After Full House actress Lori Loughlin and her fashion designer husband Mossimo Giannulli made an appearance in a Boston federal courtroom on Tuesday, the couple emerged without answering questions.
Observers immediately noted that Loughlin was not smiling and signing autographs for her fans, as was the case before an April court appearance.
The backlash over Loughlin’s demeanor was such that subsequent reports would claim she regretted it. Us Weekly, citing an unnamed source, reported at the end of May that Loughlin regretted “wearing the khaki pantsuit and smiling so much on her way into court.” That source claimed that this occurred because Loughlin “didn’t want to walk into the courthouse looking ashamed and guilty,” adding that Loughlin “believes she’s innocent and she wouldn’t have pled not guilty if she didn’t think she wasn’t guilty.”
On Tuesday, Loughlin was stone-faced and all business.
As Law&Crime reported earlier Tuesday, the couple was heading back to court to resolve a dispute regarding their choice of attorneys. Prosecutors argued that Latham & Watkins, the law firm representing Loughlin and Giannulli, could have conflicts of interest since it also represents USC in an unrelated matter. Prosecutors said that the school would be entitled to a victim-impact statement in a sentencing hearing, which Loughlin’s defense counsel would be obligated to look at and possibly challenge.
Loughlin and Giannulli face federal fraud and money laundering charges in the wake of Operation Varsity Blues; they are accused of creating fake rowing profiles to get their daughters Isabella Giannulli and Olivia Jade Giannulli into USC, “agree[ing] to pay bribes totaling $500,000 in exchange for having their two daughters designated as recruits to the [University of Southern California (USC)] crew team–despite the fact that they did not participate in crew.”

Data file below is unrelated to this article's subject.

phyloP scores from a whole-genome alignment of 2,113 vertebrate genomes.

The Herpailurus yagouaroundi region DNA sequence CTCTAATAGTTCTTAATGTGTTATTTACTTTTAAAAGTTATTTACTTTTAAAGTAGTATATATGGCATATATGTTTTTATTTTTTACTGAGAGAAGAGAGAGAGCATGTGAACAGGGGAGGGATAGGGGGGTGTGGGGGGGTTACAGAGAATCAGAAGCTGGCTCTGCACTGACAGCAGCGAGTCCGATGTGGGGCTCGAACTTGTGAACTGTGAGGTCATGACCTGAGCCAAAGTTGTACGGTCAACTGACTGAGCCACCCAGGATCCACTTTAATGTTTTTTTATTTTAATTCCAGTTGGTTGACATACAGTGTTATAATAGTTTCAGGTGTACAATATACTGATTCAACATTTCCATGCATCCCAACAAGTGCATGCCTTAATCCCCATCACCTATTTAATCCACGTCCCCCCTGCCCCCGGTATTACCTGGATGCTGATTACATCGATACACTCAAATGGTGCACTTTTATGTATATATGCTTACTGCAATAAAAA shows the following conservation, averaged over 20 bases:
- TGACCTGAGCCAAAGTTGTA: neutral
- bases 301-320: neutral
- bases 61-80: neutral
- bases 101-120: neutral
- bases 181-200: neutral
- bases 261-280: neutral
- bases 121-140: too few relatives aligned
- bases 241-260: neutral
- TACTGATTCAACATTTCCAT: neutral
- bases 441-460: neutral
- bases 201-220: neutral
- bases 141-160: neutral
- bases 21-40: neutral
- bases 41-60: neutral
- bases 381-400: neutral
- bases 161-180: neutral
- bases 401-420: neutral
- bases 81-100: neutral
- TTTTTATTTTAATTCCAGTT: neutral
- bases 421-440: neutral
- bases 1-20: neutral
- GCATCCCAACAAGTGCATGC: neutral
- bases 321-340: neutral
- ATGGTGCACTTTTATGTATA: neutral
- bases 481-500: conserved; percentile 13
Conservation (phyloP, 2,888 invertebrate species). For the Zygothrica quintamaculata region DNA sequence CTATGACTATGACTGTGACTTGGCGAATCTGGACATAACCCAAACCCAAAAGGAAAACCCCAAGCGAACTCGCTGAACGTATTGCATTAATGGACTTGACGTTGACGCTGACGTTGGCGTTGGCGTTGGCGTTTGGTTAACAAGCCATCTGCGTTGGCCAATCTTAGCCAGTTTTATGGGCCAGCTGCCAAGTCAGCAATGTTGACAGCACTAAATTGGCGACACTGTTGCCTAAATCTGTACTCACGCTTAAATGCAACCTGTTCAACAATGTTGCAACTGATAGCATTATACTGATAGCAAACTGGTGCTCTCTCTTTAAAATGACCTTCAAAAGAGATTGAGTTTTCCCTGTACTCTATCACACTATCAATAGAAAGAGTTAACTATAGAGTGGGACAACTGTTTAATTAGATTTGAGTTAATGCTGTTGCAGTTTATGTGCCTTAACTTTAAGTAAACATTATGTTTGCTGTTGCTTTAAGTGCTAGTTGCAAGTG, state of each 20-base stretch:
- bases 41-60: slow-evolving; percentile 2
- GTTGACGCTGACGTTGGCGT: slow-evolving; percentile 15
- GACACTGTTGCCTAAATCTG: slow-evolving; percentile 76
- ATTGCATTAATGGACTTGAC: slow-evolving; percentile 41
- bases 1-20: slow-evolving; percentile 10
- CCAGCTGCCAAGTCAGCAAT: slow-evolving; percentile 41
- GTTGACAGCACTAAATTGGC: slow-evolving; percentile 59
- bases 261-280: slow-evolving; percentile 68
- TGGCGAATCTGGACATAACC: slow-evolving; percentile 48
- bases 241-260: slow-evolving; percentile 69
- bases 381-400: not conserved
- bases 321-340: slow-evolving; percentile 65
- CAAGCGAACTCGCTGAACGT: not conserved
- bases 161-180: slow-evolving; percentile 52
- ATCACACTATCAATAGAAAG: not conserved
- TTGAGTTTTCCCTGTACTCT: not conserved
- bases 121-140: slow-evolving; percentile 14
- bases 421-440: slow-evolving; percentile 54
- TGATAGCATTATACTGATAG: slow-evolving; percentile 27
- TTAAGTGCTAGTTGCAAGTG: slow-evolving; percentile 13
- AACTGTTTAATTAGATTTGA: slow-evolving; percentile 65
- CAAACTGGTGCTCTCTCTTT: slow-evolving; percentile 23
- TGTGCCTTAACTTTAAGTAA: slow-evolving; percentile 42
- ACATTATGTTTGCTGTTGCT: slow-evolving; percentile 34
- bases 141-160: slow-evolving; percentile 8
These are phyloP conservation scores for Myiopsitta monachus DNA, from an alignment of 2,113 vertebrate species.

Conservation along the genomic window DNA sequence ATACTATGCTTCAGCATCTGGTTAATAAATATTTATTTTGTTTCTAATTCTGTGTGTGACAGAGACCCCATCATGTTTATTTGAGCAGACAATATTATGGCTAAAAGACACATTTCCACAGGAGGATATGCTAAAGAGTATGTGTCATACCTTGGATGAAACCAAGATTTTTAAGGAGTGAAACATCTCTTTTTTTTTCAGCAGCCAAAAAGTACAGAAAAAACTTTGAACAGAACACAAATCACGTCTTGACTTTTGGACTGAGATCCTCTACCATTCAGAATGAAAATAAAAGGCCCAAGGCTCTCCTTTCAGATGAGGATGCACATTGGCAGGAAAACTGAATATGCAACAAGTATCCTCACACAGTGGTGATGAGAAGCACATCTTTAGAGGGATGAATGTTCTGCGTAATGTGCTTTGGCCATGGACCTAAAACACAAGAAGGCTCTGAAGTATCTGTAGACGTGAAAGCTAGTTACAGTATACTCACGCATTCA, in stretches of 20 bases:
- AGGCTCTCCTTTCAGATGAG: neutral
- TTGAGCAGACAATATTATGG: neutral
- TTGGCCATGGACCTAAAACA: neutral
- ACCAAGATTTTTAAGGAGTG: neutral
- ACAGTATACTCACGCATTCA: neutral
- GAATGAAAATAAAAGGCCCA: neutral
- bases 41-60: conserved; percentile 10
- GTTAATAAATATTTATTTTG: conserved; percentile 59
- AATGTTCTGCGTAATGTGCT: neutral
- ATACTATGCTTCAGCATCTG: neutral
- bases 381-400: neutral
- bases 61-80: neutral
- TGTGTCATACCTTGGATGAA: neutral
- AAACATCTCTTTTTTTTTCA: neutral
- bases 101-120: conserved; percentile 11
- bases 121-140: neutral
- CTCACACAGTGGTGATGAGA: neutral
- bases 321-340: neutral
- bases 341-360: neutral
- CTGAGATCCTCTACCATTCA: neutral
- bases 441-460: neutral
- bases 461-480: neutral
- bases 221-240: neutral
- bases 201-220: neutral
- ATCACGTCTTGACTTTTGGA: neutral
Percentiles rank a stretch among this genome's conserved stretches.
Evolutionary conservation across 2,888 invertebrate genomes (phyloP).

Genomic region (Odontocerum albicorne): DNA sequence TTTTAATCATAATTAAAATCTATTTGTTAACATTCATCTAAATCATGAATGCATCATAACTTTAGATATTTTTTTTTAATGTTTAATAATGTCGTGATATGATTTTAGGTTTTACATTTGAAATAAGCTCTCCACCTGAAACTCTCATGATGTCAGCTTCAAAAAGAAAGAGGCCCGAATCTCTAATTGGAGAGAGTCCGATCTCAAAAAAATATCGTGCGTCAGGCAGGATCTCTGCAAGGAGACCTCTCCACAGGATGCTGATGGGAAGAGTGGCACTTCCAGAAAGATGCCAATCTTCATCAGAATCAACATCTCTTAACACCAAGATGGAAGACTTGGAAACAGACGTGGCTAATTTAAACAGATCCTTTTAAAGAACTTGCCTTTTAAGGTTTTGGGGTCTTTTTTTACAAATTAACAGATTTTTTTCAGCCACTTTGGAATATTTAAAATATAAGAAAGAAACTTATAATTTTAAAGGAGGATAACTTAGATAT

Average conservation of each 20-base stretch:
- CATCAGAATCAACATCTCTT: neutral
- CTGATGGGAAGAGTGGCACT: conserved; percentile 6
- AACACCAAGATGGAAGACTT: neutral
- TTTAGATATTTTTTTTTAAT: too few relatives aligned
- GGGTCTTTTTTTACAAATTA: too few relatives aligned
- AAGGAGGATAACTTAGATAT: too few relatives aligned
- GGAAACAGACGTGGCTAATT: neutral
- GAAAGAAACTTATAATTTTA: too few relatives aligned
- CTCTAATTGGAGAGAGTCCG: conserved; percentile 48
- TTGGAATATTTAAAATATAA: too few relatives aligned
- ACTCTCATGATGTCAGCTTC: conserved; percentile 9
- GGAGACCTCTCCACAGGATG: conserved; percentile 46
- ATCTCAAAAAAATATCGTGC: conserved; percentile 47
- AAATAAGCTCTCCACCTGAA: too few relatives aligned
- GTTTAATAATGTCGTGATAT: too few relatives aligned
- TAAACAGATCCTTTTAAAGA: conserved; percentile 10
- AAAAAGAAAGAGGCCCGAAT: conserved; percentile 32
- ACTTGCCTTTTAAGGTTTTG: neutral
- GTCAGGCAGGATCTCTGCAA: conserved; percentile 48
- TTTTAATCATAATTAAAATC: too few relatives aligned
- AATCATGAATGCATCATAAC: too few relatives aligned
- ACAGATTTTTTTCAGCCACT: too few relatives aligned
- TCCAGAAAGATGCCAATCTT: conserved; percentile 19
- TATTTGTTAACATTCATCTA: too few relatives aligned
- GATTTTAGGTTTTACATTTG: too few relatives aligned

Loughlin’s attorney William Trach maintained all along that there was no conflict of interest.
“Our law firm is confident that it has no or reasonably foreseeable conflict of interest in this case,” Trach wrote in a May 6 letter cited by prosecutors. Because the cases were unrelated and handled by different attorneys, Loughlin, Giannulli and their attorneys argued that there was no conflict.
The couple has pleaded not guilty to the charges and expressed a desire to present a “united front” in fighting the government’s “baseless accusations.” Federal Magistrate Judge M. Page Kelley ruled on Tuesday that couple can continue using the law firm for their defense, WBZ reported. The couple also waived their right to separate attorneys, meaning that they will move forward with their united front as planned.
USA Today reported that the Tuesday hearing took 45 minutes. Prosecutors have reportedly argued that Latham & Watkins wasn’t the only potential conflict in this case, pointing out that the Donnelly, Vonroy & Gelhaar law firm that Giannulli hired represents Davina Jackson and Peter Jan Sartorio — two other parents charged in Operation Varsity Blues. The judge’s ruling on this other potential conflict is expected to come later, though it is not clear when.
[Image via MSNBC screengrab]
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